Research and analysis

Ionising radiation exposure: evidence for transgenerational effects

This document reviews the health effects in offspring of human populations exposed to radiotherapy and some groups exposed to chemotherapy.


Evidence for transgenerational effects following exposure to ionising radiation

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A subgroup of the Health Protection Agency Advisory Group on Ionising Radiation reviewed the health effects in offspring of human populations exposed as a result of radiotherapy and some groups exposed to chemotherapy.

The risks in offspring of other radiation-exposed groups, in particular those of the Japanese atomic bomb survivors and occupationally and environmentally exposed groups, were also assessed. Experimental findings were briefly surveyed.

Animal and cellular studies tend to suggest that the irradiation of males, at least at high doses, can lead to observable effects (including both genetic and epigenetic) in the somatic cells of their offspring over several generations that are not attributable to the inheritance of a simple mutation through the parental germ line. However, studies of disease in the offspring of irradiated humans have not identified any effects on health.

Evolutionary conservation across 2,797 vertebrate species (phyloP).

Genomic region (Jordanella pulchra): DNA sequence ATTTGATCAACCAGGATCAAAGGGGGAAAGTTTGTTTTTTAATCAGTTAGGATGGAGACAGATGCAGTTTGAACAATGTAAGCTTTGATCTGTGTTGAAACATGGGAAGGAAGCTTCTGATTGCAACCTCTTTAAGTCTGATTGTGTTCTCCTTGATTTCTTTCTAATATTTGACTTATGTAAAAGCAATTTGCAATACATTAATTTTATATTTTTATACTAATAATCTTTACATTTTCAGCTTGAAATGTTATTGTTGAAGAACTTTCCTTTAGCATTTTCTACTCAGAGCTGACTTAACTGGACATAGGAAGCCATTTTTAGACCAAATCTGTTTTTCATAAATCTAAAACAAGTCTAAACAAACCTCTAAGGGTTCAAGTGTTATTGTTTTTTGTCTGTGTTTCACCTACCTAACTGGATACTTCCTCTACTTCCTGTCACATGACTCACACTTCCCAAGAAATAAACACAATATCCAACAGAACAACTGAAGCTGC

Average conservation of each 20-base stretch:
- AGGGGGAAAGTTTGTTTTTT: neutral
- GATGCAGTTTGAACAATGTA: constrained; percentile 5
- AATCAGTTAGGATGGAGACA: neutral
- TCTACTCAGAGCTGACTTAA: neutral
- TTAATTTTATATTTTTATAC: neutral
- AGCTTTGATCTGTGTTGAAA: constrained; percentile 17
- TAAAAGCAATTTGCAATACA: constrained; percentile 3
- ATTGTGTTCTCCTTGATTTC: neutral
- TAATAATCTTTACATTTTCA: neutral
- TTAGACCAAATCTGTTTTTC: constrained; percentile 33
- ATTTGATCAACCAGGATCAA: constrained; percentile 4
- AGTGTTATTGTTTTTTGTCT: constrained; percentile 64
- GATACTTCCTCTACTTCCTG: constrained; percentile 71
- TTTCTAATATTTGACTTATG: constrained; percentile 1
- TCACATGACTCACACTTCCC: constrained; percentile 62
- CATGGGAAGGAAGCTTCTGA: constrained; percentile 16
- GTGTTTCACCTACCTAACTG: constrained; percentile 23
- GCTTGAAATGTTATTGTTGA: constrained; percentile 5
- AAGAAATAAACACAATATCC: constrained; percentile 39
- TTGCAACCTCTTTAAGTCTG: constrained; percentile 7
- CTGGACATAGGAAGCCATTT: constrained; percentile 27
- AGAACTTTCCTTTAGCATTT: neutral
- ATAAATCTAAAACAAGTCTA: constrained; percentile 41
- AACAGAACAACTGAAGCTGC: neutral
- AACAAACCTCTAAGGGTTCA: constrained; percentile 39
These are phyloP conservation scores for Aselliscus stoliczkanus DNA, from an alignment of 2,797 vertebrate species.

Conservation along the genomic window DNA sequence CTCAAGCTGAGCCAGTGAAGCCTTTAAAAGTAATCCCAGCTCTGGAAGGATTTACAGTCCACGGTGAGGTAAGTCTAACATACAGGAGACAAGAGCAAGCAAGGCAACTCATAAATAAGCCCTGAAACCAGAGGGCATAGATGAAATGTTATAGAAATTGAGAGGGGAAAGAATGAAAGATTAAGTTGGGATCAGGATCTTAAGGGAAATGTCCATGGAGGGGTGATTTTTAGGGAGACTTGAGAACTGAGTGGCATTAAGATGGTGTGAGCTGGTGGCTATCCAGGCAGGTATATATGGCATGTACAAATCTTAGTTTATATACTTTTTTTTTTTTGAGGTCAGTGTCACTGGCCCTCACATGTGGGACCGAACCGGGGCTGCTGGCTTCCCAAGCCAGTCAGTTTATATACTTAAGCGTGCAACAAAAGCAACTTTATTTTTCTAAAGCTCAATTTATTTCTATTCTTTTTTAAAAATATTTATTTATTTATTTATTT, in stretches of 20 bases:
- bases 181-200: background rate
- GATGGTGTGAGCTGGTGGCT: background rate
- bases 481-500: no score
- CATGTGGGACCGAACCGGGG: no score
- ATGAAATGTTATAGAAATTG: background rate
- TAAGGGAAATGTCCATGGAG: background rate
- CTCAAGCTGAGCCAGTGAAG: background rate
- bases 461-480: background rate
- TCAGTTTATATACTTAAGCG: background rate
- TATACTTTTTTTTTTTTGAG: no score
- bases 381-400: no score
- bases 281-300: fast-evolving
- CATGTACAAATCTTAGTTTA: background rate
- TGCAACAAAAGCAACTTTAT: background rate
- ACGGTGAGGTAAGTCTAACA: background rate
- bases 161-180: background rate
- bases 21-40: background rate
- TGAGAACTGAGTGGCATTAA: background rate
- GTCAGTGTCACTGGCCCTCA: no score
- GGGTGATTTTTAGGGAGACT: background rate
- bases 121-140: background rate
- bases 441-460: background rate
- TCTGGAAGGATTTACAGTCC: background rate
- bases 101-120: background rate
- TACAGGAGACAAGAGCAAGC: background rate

The available evidence therefore suggested that human health has not been significantly affected by transgenerational effects of radiation. It is possible that transgenerational effects are restricted to relatively short times post-exposure and in humans conception at short times after exposure is likely to be rare.